Cultural Stamford

As befits the second largest city in Connecticut (after Bridgeport) and the largest financial district in the metro area outside New York City, Stamford is home to an array of artistic and botanical attractions.

As befits the second largest city in Connecticut (after Bridgeport) and the largest financial district in the metro area outside New York City, Stamford is home to an array of artistic and botanical attractions, from the historic Avon Theatre Film Center to the Stamford Museum and Nature Center to the Ukrainian Museum and Library, the oldest Ukrainian cultural institution in North America. Below is a select list of offerings:

The more-than-80-year-old Avon Theatre Film Center is dedicated to the best in independent, world and documentary filmmaking. On March 9, the center’s “Black Lens” series presents “Why Is We Americans?,” about the life and work of performing and literary artist and community organizer Amina Baraka. 203-967-3660;

Bartlett Arboretum & Gardens — Once the home of dendrologist Francis A. Bartlett, founder of the F. A. Bartlett Tree Expert Co., the arboretum opened in 1966 with a mission to cultivate a collection of trees, plants and gardens for everyone to savor. Visit any day from dawn to dusk or enjoy such online presentations as “Controlling Backyard Invaders” (March 22), all about the most common invasive plants. 203-322-6971;

Bow Tie Cinemas has two multiplexes in Stamford — Ultimate Majestic 6 (203-323-1690; and Ultimate Landmark 8 (203-324-3100;

Connecticut Ballet — Founded in 1981 by choreographers Brett Raphael and Luk de Layress, Connecticut Ballet became a resident performing company at Stamford Center for the Arts in 1986. While the troupe expanded performances to Bushnell Center for the Performing Arts in Hartford in 2005 and now calls that city home, it returned to the Stamford Center’s Palace Theatre last December for its production of “The Nutcracker,” with guest artists from American Ballet Theatre and the New York City Ballet. 860-293-1039;

Curtain Call — Billed as “Stamford’s longest-running and only year-round, nonprofit producing theater company,” Curtain Call traditionally offers 10 to 12 (or more) full-scale productions each year in two venues — The Kweskin Theatre, a 184-seat auditorium; and The Dressing Room Theatre, a 100-seat cabaret-style arrangement. Through March 13, The Dressing Room presents “Happy Birthday,” Marc Camoletti’s romantic romp, a London-stage hit turning on mistaken identities. On March 26, Joey Rinaldi returns with his one-man show, “Potty Training.” 203-461-6358;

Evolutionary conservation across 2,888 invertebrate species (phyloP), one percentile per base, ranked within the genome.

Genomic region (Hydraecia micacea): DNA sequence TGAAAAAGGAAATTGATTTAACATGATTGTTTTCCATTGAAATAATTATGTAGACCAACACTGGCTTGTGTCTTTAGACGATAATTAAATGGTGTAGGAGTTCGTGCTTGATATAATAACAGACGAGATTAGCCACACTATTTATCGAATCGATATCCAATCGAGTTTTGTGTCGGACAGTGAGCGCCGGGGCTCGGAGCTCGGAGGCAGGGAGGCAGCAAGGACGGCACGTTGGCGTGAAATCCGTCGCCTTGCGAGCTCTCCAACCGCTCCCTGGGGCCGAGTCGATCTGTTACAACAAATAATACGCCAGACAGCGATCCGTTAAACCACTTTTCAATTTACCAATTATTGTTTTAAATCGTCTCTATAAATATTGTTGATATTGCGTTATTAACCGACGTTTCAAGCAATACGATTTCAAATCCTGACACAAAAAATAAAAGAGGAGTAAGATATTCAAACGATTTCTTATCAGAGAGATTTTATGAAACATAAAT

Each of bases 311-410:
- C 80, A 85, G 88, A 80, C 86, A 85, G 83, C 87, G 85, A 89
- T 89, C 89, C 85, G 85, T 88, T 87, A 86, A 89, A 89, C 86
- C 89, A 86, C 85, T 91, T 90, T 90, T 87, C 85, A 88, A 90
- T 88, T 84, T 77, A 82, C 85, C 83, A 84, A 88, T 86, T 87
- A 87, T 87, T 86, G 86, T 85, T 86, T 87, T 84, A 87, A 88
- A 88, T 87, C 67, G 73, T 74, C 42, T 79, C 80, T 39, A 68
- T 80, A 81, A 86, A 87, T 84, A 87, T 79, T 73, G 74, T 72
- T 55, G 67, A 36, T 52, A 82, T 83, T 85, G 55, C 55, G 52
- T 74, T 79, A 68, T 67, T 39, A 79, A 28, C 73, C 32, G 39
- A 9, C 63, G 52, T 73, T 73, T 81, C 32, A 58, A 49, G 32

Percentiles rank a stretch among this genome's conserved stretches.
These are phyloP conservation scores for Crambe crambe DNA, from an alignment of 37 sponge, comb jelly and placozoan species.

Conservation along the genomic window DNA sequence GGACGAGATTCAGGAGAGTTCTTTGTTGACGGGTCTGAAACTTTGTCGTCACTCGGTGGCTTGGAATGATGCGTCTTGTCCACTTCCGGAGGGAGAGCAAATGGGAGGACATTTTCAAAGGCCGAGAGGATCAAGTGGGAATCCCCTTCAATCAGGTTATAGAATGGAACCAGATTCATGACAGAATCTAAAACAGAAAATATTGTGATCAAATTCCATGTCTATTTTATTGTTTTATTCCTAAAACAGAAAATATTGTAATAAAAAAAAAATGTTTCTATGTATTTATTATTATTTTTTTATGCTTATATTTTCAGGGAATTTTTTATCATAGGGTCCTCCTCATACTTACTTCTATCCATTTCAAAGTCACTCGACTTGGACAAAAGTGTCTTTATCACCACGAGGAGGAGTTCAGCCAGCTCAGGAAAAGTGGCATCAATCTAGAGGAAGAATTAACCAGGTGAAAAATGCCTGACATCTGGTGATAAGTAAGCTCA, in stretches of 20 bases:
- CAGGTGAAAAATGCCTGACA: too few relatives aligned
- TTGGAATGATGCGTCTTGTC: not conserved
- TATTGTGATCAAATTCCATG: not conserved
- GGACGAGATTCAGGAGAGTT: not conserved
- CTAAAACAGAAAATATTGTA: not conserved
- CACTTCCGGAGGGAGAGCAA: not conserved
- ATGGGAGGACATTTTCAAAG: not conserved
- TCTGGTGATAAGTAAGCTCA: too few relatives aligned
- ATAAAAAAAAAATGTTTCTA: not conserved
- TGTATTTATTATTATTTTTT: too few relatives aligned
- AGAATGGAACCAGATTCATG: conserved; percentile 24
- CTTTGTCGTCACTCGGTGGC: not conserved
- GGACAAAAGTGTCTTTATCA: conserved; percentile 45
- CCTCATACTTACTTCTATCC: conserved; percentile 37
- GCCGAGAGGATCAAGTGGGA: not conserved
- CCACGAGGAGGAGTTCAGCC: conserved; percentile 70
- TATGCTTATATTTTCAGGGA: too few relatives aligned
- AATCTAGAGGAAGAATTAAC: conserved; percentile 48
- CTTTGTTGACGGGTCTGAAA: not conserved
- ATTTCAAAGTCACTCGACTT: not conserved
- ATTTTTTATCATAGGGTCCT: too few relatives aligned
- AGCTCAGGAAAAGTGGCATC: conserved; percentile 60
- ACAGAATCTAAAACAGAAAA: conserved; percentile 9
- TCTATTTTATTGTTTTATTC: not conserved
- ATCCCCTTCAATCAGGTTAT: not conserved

The Loft Artists Association (LAA), founded in 1978, is home to exhibits, classes, workshops, fundraisers and, in November, Open Studios, cultivating a diverse group of artists as it helps shape Stamford. 203-247-2027;

Stamford Art Association (SAA) — Celebrating its 50th anniversary with a December exhibit, the association presents juried shows in its three-story townhouse. 203-325-1139;

Stamford Center for the Arts (SCA) is a nonprofit performing arts center that owns The Palace Theatre; and the neighboring Rich Forum, which opened in 1992 and is leased by NBCUniversal as a television-production studio. 

Designed by Thomas Lamb, the king of the Roaring ’20s movie palaces, the 1,630-seat Palace opened in 1927 as a vaudeville house. After years of disuse and deterioration, the Palace was restored and reopened in 1983 for live theater, opera, dance and concerts, as well as art exhibits in its gallery.

Among the performers coming to The Palace in March are the Colleens of Comedy (March 11), Brazilian singer Marisa Monte (March 17), tribute band Best of the Eagles (March 18), classic-rock band America (March 26) actor-comedians Steve Martin and Martin Short (March 27) and Chinese dance troupe Shen Yun (March 30-April 3). 

For more on the Palace, call 203-325-4466 or

Stamford History Center — Formerly the Stamford Historical Society, the center mounts exhibits, maintains a research library and a photograph and image archive and offers special programs. Its Hoyt Barnum House (1699), the oldest extant house in Stamford, is currently closed for repairs. 203-329-1183;

Stamford Museum & Nature Center preserves and interprets the art and popular culture, natural and agricultural sciences and history of the area in multidisciplinary exhibits and programs. Through June 5, savor “Robert Dash: Food for Thought, Micro Views of Sustenance: Threats & Prospects,” in which the artist considers climate change’s effect on food. 203-977-6521;

Stamford Symphony — Founded in 1919, the Stamford Symphony disbanded after World War II when many of its musicians returned to Europe and reawakened in 1967. Under the baton of Skitch Henderson, it became a fully professional orchestra. Subsequent music director Roger Nierenberg (1980-2004) drew on musicians from top New York City orchestras, a practice that continues today.

On March 19 and 20 at The Palace Theatre, music director Michael Stern leads the orchestra in “From Struggle to Victory,” a program of works by Beethoven and contemporary composers Alejandro Basulto and Carlos Simon that also features Nicholas Canellakis playing the Dvořák Cello Concerto. 203-325-1407;

Ukrainian Museum and Library of Stamford, Connecticut is the oldest Ukrainian cultural institution in North America. It collects, documents, preserves and exhibits artifacts and publications, everything from icons to embroidery, to increase an understanding of Ukraine and the Ukrainian ethnic community in the United States — which has become increasingly important given Russia’s recetn invasion of Ukraine. 203-323-8866 and 203-324-0488;

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